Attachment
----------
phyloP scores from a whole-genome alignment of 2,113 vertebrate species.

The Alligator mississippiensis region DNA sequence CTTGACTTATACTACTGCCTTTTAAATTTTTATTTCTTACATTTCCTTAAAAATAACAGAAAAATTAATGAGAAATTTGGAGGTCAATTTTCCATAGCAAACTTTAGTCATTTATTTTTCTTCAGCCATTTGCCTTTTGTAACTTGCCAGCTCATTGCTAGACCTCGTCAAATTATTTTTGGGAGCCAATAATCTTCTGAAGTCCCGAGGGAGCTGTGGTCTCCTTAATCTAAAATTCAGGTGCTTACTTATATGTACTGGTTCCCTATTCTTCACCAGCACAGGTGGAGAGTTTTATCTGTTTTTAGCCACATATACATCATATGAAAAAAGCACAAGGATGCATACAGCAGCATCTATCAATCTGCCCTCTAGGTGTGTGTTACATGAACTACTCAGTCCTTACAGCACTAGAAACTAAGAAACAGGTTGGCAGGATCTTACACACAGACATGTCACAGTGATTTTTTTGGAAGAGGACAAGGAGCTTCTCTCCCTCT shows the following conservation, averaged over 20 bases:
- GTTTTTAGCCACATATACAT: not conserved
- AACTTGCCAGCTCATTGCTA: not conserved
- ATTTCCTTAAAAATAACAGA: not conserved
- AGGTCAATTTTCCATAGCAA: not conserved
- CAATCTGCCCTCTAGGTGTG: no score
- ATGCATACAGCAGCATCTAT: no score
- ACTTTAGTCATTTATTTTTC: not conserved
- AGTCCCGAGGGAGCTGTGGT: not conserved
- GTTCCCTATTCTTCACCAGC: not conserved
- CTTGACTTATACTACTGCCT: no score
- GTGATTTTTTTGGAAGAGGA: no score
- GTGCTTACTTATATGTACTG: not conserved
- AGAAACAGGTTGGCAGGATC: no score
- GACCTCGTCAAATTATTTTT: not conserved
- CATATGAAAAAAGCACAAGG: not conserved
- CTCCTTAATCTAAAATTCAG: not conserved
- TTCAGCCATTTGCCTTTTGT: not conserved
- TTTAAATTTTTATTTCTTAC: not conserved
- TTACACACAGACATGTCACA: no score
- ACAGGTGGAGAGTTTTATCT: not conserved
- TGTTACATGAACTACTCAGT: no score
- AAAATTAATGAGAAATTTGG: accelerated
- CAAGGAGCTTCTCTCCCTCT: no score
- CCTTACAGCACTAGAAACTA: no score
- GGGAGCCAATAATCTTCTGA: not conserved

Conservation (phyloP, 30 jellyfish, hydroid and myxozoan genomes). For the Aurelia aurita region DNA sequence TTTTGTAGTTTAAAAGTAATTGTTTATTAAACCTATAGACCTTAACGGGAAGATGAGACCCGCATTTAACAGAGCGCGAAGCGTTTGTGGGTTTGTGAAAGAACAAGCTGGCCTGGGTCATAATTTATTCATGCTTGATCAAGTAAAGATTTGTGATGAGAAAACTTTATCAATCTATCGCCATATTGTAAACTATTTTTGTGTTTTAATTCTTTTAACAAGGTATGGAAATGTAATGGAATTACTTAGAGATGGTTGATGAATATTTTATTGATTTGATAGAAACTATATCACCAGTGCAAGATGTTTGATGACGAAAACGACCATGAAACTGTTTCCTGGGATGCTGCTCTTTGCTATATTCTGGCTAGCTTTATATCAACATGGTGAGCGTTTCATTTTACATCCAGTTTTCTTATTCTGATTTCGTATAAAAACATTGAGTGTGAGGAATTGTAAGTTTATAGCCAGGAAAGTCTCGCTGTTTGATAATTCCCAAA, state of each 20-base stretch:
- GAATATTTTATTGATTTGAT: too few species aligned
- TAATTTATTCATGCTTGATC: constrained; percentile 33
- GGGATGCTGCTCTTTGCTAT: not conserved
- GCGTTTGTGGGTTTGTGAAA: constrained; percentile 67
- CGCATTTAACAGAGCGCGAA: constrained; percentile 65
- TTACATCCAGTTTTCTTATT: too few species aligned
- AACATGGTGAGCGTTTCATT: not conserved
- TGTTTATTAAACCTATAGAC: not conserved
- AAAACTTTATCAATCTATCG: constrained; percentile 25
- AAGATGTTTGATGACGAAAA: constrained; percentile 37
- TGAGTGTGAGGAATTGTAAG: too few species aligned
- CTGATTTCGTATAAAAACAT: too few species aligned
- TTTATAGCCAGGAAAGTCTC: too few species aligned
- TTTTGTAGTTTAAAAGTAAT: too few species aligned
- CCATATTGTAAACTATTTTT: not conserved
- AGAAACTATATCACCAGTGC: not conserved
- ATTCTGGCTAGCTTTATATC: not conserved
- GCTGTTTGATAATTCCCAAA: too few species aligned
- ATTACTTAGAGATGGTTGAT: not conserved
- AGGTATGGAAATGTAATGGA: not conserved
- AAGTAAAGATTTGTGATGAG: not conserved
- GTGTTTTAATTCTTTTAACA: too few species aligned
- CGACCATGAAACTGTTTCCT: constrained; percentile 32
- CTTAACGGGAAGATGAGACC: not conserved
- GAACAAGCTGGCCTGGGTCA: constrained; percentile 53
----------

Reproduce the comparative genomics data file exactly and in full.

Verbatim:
phyloP scores from a whole-genome alignment of 2,113 vertebrate species.

The Alligator mississippiensis region DNA sequence CTTGACTTATACTACTGCCTTTTAAATTTTTATTTCTTACATTTCCTTAAAAATAACAGAAAAATTAATGAGAAATTTGGAGGTCAATTTTCCATAGCAAACTTTAGTCATTTATTTTTCTTCAGCCATTTGCCTTTTGTAACTTGCCAGCTCATTGCTAGACCTCGTCAAATTATTTTTGGGAGCCAATAATCTTCTGAAGTCCCGAGGGAGCTGTGGTCTCCTTAATCTAAAATTCAGGTGCTTACTTATATGTACTGGTTCCCTATTCTTCACCAGCACAGGTGGAGAGTTTTATCTGTTTTTAGCCACATATACATCATATGAAAAAAGCACAAGGATGCATACAGCAGCATCTATCAATCTGCCCTCTAGGTGTGTGTTACATGAACTACTCAGTCCTTACAGCACTAGAAACTAAGAAACAGGTTGGCAGGATCTTACACACAGACATGTCACAGTGATTTTTTTGGAAGAGGACAAGGAGCTTCTCTCCCTCT shows the following conservation, averaged over 20 bases:
- GTTTTTAGCCACATATACAT: not conserved
- AACTTGCCAGCTCATTGCTA: not conserved
- ATTTCCTTAAAAATAACAGA: not conserved
- AGGTCAATTTTCCATAGCAA: not conserved
- CAATCTGCCCTCTAGGTGTG: no score
- ATGCATACAGCAGCATCTAT: no score
- ACTTTAGTCATTTATTTTTC: not conserved
- AGTCCCGAGGGAGCTGTGGT: not conserved
- GTTCCCTATTCTTCACCAGC: not conserved
- CTTGACTTATACTACTGCCT: no score
- GTGATTTTTTTGGAAGAGGA: no score
- GTGCTTACTTATATGTACTG: not conserved
- AGAAACAGGTTGGCAGGATC: no score
- GACCTCGTCAAATTATTTTT: not conserved
- CATATGAAAAAAGCACAAGG: not conserved
- CTCCTTAATCTAAAATTCAG: not conserved
- TTCAGCCATTTGCCTTTTGT: not conserved
- TTTAAATTTTTATTTCTTAC: not conserved
- TTACACACAGACATGTCACA: no score
- ACAGGTGGAGAGTTTTATCT: not conserved
- TGTTACATGAACTACTCAGT: no score
- AAAATTAATGAGAAATTTGG: accelerated
- CAAGGAGCTTCTCTCCCTCT: no score
- CCTTACAGCACTAGAAACTA: no score
- GGGAGCCAATAATCTTCTGA: not conserved

Conservation (phyloP, 30 jellyfish, hydroid and myxozoan genomes). For the Aurelia aurita region DNA sequence TTTTGTAGTTTAAAAGTAATTGTTTATTAAACCTATAGACCTTAACGGGAAGATGAGACCCGCATTTAACAGAGCGCGAAGCGTTTGTGGGTTTGTGAAAGAACAAGCTGGCCTGGGTCATAATTTATTCATGCTTGATCAAGTAAAGATTTGTGATGAGAAAACTTTATCAATCTATCGCCATATTGTAAACTATTTTTGTGTTTTAATTCTTTTAACAAGGTATGGAAATGTAATGGAATTACTTAGAGATGGTTGATGAATATTTTATTGATTTGATAGAAACTATATCACCAGTGCAAGATGTTTGATGACGAAAACGACCATGAAACTGTTTCCTGGGATGCTGCTCTTTGCTATATTCTGGCTAGCTTTATATCAACATGGTGAGCGTTTCATTTTACATCCAGTTTTCTTATTCTGATTTCGTATAAAAACATTGAGTGTGAGGAATTGTAAGTTTATAGCCAGGAAAGTCTCGCTGTTTGATAATTCCCAAA, state of each 20-base stretch:
- GAATATTTTATTGATTTGAT: too few species aligned
- TAATTTATTCATGCTTGATC: constrained; percentile 33
- GGGATGCTGCTCTTTGCTAT: not conserved
- GCGTTTGTGGGTTTGTGAAA: constrained; percentile 67
- CGCATTTAACAGAGCGCGAA: constrained; percentile 65
- TTACATCCAGTTTTCTTATT: too few species aligned
- AACATGGTGAGCGTTTCATT: not conserved
- TGTTTATTAAACCTATAGAC: not conserved
- AAAACTTTATCAATCTATCG: constrained; percentile 25
- AAGATGTTTGATGACGAAAA: constrained; percentile 37
- TGAGTGTGAGGAATTGTAAG: too few species aligned
- CTGATTTCGTATAAAAACAT: too few species aligned
- TTTATAGCCAGGAAAGTCTC: too few species aligned
- TTTTGTAGTTTAAAAGTAAT: too few species aligned
- CCATATTGTAAACTATTTTT: not conserved
- AGAAACTATATCACCAGTGC: not conserved
- ATTCTGGCTAGCTTTATATC: not conserved
- GCTGTTTGATAATTCCCAAA: too few species aligned
- ATTACTTAGAGATGGTTGAT: not conserved
- AGGTATGGAAATGTAATGGA: not conserved
- AAGTAAAGATTTGTGATGAG: not conserved
- GTGTTTTAATTCTTTTAACA: too few species aligned
- CGACCATGAAACTGTTTCCT: constrained; percentile 32
- CTTAACGGGAAGATGAGACC: not conserved
- GAACAAGCTGGCCTGGGTCA: constrained; percentile 53